Q490  Lord Norton of Louth: The 2005 Act was brought in to deal with what were perceived as problems and inadequacies in the existing situation. As the 2005 provisions go, presumably those problems will still be there, so to what extent will the police lack the powers to deal with those problems? The Home Office provided this very helpful memorandum on policing protests framework and there is clearly a lot of legislative provision extant that would deal apparently with most of the problems, so where would you say the gap remains?

  Mr McNulty: I am not sure there is a gap that remains save for the concerns that we do quite properly need to raise with the House authorities around noise and access to the House. In extremis in terms of a broad security threat the counter-terrorism legislation will suffice. As the memorandum tries to make clear, we think now that there has been this huge improvement, as everyone will know, in terms of the security paraphernalia around both Houses, that in that context all that is outlined in the memorandum around public order and everything else do prevail and we are on strong territory in terms of the legislative powers.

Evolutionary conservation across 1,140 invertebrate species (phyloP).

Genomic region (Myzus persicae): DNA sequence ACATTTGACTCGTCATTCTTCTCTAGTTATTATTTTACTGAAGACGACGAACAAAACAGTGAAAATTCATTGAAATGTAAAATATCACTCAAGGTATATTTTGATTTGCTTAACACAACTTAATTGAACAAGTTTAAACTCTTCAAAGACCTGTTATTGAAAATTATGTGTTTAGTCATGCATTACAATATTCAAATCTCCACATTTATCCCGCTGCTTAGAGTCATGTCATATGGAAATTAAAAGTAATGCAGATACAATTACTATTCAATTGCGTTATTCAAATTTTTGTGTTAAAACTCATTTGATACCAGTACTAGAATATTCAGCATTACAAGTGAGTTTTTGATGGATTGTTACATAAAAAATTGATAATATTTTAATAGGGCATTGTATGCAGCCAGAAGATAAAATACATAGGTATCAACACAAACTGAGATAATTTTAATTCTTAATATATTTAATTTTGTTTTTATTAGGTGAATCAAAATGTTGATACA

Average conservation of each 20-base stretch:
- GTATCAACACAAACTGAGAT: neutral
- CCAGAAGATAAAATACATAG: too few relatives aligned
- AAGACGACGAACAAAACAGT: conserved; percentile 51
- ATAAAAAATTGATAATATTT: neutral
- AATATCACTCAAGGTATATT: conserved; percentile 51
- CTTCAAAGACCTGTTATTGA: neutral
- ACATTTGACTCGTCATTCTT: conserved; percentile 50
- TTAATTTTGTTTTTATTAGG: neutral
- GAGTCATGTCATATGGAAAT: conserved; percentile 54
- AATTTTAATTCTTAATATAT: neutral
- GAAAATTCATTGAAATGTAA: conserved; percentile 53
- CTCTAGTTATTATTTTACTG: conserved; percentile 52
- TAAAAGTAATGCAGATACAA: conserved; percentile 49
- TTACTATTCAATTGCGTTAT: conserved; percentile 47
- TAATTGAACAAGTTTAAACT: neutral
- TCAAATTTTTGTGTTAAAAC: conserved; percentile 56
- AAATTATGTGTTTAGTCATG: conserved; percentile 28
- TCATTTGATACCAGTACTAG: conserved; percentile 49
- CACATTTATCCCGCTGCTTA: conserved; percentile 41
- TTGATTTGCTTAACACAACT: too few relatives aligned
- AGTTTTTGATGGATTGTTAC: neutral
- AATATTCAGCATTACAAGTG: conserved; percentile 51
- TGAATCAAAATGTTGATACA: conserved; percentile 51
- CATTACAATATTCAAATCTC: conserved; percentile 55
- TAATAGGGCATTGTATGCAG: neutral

Q491  Lord Norton of Louth: The gaps that are remaining from your point of view are relatively narrow gaps in legislative terms.

  Mr McNulty: I would say so but it is very important that in partly handing over the responsibilities encapsulated in SOCPA to the House authorities to review and partly through starting from a very strong premise, I think both the legislative powers and the security paraphernalia will work in future and with a third assumption in favour of rather than against freedom of expression and protest in the Square I think things will be pretty much covered, save for those two small points about noise and access that it is quite proper to raise directly with the House authorities.